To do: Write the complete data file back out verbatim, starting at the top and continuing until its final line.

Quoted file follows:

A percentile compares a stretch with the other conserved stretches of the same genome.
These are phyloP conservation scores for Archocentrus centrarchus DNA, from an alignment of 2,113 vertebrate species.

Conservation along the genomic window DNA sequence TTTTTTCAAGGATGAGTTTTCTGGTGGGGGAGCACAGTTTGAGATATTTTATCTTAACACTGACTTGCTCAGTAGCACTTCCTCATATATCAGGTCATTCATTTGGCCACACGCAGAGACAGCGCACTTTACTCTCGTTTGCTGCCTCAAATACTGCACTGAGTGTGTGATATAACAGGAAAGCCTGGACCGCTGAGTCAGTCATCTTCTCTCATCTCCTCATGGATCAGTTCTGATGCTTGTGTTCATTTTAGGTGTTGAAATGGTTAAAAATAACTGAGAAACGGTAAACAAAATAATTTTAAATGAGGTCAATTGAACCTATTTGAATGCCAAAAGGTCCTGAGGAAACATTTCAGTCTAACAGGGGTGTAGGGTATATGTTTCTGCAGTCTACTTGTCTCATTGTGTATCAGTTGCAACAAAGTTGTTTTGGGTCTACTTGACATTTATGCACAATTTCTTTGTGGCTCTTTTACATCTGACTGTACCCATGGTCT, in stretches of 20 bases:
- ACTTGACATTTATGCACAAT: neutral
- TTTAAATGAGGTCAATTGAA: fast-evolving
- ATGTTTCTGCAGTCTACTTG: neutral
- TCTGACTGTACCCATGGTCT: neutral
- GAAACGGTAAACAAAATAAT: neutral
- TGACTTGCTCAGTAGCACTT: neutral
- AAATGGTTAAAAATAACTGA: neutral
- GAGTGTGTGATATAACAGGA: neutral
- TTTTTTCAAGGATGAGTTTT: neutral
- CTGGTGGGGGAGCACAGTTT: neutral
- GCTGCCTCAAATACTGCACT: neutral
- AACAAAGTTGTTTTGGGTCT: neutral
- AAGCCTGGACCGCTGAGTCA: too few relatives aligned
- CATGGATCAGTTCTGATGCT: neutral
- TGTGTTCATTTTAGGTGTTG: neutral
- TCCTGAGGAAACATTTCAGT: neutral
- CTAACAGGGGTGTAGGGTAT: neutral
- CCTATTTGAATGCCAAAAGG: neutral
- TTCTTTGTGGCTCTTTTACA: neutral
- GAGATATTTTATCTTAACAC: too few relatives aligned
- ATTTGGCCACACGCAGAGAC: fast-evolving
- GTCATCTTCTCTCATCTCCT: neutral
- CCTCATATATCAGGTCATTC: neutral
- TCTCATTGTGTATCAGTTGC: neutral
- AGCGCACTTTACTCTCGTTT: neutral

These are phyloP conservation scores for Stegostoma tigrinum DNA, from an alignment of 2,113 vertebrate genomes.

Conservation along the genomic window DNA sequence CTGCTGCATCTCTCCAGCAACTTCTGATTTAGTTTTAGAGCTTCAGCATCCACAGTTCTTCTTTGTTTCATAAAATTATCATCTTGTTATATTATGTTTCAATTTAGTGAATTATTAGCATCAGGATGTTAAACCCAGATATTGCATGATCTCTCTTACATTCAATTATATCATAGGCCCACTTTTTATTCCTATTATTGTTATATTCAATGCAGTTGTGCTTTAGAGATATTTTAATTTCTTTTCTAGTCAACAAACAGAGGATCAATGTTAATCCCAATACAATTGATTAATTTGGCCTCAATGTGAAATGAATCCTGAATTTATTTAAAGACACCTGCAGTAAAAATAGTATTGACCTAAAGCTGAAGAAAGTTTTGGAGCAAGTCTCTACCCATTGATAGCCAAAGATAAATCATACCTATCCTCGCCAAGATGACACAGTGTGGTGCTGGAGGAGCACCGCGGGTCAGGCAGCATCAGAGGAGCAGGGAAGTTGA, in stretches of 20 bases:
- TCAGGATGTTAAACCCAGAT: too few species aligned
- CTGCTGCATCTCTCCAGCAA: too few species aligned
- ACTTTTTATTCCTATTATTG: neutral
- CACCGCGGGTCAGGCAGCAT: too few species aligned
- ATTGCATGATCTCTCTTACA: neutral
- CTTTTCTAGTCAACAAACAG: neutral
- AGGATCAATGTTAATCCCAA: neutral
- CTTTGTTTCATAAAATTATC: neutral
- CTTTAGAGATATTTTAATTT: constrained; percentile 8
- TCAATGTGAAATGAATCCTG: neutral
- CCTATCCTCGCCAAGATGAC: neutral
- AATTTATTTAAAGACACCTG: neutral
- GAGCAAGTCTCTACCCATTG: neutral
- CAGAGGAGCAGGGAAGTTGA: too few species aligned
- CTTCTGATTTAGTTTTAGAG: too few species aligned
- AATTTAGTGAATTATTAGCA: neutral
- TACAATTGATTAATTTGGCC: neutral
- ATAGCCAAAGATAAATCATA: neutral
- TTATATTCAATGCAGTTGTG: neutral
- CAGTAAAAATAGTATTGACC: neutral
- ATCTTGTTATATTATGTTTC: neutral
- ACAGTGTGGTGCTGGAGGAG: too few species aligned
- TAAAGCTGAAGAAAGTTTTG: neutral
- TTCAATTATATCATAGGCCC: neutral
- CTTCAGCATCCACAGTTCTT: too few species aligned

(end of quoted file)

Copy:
A percentile compares a stretch with the other conserved stretches of the same genome.
These are phyloP conservation scores for Archocentrus centrarchus DNA, from an alignment of 2,113 vertebrate species.

Conservation along the genomic window DNA sequence TTTTTTCAAGGATGAGTTTTCTGGTGGGGGAGCACAGTTTGAGATATTTTATCTTAACACTGACTTGCTCAGTAGCACTTCCTCATATATCAGGTCATTCATTTGGCCACACGCAGAGACAGCGCACTTTACTCTCGTTTGCTGCCTCAAATACTGCACTGAGTGTGTGATATAACAGGAAAGCCTGGACCGCTGAGTCAGTCATCTTCTCTCATCTCCTCATGGATCAGTTCTGATGCTTGTGTTCATTTTAGGTGTTGAAATGGTTAAAAATAACTGAGAAACGGTAAACAAAATAATTTTAAATGAGGTCAATTGAACCTATTTGAATGCCAAAAGGTCCTGAGGAAACATTTCAGTCTAACAGGGGTGTAGGGTATATGTTTCTGCAGTCTACTTGTCTCATTGTGTATCAGTTGCAACAAAGTTGTTTTGGGTCTACTTGACATTTATGCACAATTTCTTTGTGGCTCTTTTACATCTGACTGTACCCATGGTCT, in stretches of 20 bases:
- ACTTGACATTTATGCACAAT: neutral
- TTTAAATGAGGTCAATTGAA: fast-evolving
- ATGTTTCTGCAGTCTACTTG: neutral
- TCTGACTGTACCCATGGTCT: neutral
- GAAACGGTAAACAAAATAAT: neutral
- TGACTTGCTCAGTAGCACTT: neutral
- AAATGGTTAAAAATAACTGA: neutral
- GAGTGTGTGATATAACAGGA: neutral
- TTTTTTCAAGGATGAGTTTT: neutral
- CTGGTGGGGGAGCACAGTTT: neutral
- GCTGCCTCAAATACTGCACT: neutral
- AACAAAGTTGTTTTGGGTCT: neutral
- AAGCCTGGACCGCTGAGTCA: too few relatives aligned
- CATGGATCAGTTCTGATGCT: neutral
- TGTGTTCATTTTAGGTGTTG: neutral
- TCCTGAGGAAACATTTCAGT: neutral
- CTAACAGGGGTGTAGGGTAT: neutral
- CCTATTTGAATGCCAAAAGG: neutral
- TTCTTTGTGGCTCTTTTACA: neutral
- GAGATATTTTATCTTAACAC: too few relatives aligned
- ATTTGGCCACACGCAGAGAC: fast-evolving
- GTCATCTTCTCTCATCTCCT: neutral
- CCTCATATATCAGGTCATTC: neutral
- TCTCATTGTGTATCAGTTGC: neutral
- AGCGCACTTTACTCTCGTTT: neutral

These are phyloP conservation scores for Stegostoma tigrinum DNA, from an alignment of 2,113 vertebrate genomes.

Conservation along the genomic window DNA sequence CTGCTGCATCTCTCCAGCAACTTCTGATTTAGTTTTAGAGCTTCAGCATCCACAGTTCTTCTTTGTTTCATAAAATTATCATCTTGTTATATTATGTTTCAATTTAGTGAATTATTAGCATCAGGATGTTAAACCCAGATATTGCATGATCTCTCTTACATTCAATTATATCATAGGCCCACTTTTTATTCCTATTATTGTTATATTCAATGCAGTTGTGCTTTAGAGATATTTTAATTTCTTTTCTAGTCAACAAACAGAGGATCAATGTTAATCCCAATACAATTGATTAATTTGGCCTCAATGTGAAATGAATCCTGAATTTATTTAAAGACACCTGCAGTAAAAATAGTATTGACCTAAAGCTGAAGAAAGTTTTGGAGCAAGTCTCTACCCATTGATAGCCAAAGATAAATCATACCTATCCTCGCCAAGATGACACAGTGTGGTGCTGGAGGAGCACCGCGGGTCAGGCAGCATCAGAGGAGCAGGGAAGTTGA, in stretches of 20 bases:
- TCAGGATGTTAAACCCAGAT: too few species aligned
- CTGCTGCATCTCTCCAGCAA: too few species aligned
- ACTTTTTATTCCTATTATTG: neutral
- CACCGCGGGTCAGGCAGCAT: too few species aligned
- ATTGCATGATCTCTCTTACA: neutral
- CTTTTCTAGTCAACAAACAG: neutral
- AGGATCAATGTTAATCCCAA: neutral
- CTTTGTTTCATAAAATTATC: neutral
- CTTTAGAGATATTTTAATTT: constrained; percentile 8
- TCAATGTGAAATGAATCCTG: neutral
- CCTATCCTCGCCAAGATGAC: neutral
- AATTTATTTAAAGACACCTG: neutral
- GAGCAAGTCTCTACCCATTG: neutral
- CAGAGGAGCAGGGAAGTTGA: too few species aligned
- CTTCTGATTTAGTTTTAGAG: too few species aligned
- AATTTAGTGAATTATTAGCA: neutral
- TACAATTGATTAATTTGGCC: neutral
- ATAGCCAAAGATAAATCATA: neutral
- TTATATTCAATGCAGTTGTG: neutral
- CAGTAAAAATAGTATTGACC: neutral
- ATCTTGTTATATTATGTTTC: neutral
- ACAGTGTGGTGCTGGAGGAG: too few species aligned
- TAAAGCTGAAGAAAGTTTTG: neutral
- TTCAATTATATCATAGGCCC: neutral
- CTTCAGCATCCACAGTTCTT: too few species aligned